If you happen to be in the Bay area, you must check out the BATS classes and shows at http://improv.org. If you live elsewhere, there are great classes and workshops throughout the country, so I encourage you to find one near you. And by the way, if you consider yourself shy by nature and aren’t typically the social butterfly at the party, my recommendation for an improv workshop is twice as strong.

SXSW Interactive
Lisa Salazar
Aww, come on! Do you have to ask??
This is where it ALL happens.
Plus, maybe I could sneak over and watch a few movies and bands.

Peter Buck
demonstrates how media of all types can engage a community

Jan Rivers
SXSW. No question. I’m a media junkie and I would love to spend a week or two surrounded by people who work in film and interactive technologies. It would be energizing to get away from the traditional, left-brained law firm/ librarian world and immerse myself in one filled with artists and other creative types. Not only does SXSW have top notch speakers, but they also have interesting sessions. Social media analytics? Sure! Artistic Collaborations Via Skype? I’m there! Augmented Reality? Tell me more! I’ve always been interested in what’s coming down the road technology-wise and how that impacts the world in which I work. This would be a good conference in which to see what’s going on “out there.”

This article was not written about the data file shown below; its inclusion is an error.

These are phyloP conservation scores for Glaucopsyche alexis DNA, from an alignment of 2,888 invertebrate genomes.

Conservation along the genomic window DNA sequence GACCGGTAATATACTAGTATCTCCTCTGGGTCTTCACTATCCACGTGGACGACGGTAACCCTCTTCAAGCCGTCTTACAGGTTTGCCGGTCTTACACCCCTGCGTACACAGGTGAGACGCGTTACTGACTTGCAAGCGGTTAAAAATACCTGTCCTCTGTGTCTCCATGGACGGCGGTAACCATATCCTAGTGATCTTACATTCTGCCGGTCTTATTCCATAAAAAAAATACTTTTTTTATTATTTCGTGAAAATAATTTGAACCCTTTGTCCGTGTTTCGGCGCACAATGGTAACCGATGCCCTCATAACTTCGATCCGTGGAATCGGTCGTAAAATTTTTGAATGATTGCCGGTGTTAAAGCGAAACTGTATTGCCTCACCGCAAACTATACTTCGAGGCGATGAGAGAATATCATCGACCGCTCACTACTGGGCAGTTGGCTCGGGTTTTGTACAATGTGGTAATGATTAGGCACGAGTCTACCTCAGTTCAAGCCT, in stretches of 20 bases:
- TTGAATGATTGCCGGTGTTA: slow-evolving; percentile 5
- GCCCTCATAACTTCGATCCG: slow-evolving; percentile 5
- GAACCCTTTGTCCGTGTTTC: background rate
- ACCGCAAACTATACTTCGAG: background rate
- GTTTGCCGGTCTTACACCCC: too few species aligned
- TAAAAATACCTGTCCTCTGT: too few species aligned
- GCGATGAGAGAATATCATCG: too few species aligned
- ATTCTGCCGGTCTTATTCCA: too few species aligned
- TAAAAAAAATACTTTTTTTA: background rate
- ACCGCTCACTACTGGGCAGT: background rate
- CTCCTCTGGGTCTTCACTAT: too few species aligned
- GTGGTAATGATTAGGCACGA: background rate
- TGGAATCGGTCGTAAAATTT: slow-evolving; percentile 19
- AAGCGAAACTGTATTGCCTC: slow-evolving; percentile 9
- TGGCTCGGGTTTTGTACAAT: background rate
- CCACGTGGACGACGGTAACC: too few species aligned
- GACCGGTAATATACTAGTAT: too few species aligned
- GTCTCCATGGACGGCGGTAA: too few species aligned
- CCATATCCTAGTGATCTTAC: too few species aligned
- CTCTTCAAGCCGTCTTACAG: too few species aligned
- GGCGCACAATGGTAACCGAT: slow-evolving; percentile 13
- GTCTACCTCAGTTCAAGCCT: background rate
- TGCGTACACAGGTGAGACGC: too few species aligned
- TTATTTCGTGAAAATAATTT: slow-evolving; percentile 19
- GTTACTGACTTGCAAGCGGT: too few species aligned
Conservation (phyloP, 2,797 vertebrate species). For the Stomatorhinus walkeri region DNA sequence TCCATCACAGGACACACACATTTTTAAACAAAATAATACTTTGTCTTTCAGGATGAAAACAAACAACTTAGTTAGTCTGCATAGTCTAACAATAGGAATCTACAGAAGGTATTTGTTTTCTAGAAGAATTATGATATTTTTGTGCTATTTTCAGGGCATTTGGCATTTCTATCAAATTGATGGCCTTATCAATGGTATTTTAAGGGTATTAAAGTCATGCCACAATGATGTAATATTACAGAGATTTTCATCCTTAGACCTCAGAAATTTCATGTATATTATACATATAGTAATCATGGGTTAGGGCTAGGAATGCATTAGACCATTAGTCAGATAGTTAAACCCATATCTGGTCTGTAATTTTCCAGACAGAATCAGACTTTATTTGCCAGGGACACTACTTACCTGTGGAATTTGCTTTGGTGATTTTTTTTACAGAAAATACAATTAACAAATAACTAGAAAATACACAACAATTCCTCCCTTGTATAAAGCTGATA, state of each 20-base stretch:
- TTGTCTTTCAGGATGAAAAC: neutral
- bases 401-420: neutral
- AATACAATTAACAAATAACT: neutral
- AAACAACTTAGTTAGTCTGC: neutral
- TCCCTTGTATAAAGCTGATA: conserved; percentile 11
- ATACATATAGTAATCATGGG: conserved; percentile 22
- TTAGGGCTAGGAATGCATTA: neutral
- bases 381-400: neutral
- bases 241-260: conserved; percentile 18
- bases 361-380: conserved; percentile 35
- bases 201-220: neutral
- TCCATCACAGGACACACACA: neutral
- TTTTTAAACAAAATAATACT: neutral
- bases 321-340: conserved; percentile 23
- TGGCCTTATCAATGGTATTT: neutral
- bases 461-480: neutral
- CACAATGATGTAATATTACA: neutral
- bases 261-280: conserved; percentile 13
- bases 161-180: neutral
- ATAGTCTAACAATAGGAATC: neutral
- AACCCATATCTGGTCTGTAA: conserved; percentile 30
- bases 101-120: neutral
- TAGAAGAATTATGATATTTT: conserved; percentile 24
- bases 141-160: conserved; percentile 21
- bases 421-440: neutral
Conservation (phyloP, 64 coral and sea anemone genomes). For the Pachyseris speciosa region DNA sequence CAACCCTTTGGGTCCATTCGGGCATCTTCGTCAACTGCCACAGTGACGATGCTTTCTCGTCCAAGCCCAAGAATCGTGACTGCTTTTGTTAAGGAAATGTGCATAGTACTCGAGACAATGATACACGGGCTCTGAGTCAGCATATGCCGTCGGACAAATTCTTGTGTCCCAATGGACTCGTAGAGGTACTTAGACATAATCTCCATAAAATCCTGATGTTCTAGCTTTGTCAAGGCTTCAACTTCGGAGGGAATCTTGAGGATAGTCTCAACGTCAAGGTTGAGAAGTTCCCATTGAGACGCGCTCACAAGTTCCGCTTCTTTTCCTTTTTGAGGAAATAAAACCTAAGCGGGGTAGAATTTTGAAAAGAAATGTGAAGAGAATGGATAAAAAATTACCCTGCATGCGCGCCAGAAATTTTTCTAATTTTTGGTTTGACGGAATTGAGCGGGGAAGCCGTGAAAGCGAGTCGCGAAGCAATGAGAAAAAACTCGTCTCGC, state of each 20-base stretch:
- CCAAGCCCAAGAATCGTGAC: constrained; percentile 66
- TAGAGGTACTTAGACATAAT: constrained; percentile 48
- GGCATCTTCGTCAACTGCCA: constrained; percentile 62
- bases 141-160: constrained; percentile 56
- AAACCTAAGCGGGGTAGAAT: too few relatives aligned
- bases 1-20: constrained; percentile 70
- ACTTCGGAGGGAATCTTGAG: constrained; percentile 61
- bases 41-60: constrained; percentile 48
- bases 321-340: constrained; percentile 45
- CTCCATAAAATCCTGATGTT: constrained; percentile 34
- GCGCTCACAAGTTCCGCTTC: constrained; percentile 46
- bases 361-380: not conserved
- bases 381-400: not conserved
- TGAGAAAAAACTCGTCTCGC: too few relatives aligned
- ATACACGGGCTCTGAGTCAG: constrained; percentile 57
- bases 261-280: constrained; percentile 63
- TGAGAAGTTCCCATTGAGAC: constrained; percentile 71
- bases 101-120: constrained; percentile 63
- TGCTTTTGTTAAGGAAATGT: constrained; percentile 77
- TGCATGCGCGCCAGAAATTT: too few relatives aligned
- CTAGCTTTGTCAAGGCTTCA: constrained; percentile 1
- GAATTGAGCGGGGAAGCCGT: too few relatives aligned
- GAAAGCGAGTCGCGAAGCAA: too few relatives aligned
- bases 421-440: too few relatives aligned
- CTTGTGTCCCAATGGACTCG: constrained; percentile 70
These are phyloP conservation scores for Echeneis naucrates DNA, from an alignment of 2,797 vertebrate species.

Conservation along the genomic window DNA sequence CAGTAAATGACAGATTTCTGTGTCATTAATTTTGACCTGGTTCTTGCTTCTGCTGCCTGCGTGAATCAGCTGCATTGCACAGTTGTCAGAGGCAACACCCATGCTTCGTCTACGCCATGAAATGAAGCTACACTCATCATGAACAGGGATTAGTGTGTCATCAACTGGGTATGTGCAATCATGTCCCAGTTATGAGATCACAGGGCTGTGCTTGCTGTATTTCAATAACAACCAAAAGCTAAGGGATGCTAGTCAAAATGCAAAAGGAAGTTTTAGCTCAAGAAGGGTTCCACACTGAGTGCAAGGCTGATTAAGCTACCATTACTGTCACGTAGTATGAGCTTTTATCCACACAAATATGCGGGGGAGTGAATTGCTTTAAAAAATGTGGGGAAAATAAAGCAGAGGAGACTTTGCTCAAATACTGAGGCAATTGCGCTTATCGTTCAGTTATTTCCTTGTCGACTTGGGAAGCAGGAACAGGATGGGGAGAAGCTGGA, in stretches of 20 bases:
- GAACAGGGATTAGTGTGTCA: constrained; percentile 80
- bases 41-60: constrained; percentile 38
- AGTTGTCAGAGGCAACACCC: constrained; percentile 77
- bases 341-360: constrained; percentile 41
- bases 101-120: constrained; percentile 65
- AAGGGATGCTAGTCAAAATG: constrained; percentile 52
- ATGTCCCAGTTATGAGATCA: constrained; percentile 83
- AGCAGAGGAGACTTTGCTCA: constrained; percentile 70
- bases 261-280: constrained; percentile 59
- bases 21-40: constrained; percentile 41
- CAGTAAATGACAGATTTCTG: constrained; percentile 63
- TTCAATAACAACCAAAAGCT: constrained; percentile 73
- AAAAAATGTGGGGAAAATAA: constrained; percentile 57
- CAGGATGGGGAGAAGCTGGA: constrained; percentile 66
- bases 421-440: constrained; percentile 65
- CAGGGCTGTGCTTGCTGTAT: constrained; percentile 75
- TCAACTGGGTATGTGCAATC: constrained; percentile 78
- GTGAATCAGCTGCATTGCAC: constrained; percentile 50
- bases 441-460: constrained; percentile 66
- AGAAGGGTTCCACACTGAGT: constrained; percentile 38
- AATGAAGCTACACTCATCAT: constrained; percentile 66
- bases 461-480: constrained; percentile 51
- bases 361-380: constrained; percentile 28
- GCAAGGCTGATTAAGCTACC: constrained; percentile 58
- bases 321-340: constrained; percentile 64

Plus- and a big plus at that- the music will be out of this world. I know I could learn a lot about collaboration, team interactions, improvisation, etc. at The Saxon Pub or another venue. Seeing Carolyn Wonderland at Antone’s would be the perfect way to unwind after a day full of conference sessions.

Scott Preston
TED is a small nonprofit devoted to Ideas Worth Spreading and is a conference I would really enjoy attending.  The TED conference is an amazing opportunity to hear from and interact with many of the thought leaders of our time.  Topics range from technology to environmental, from process improvement to rethinking traditional ideas and include areas of concentration on design, science, business and global issues.  This conference is by invitation only and thus far I have not been invited (fingers are still crossed).  The good news is, many of the talks are available online.  It isn’t the same as being in the room with these people, but it is still very inspiring.

Julia Montgomery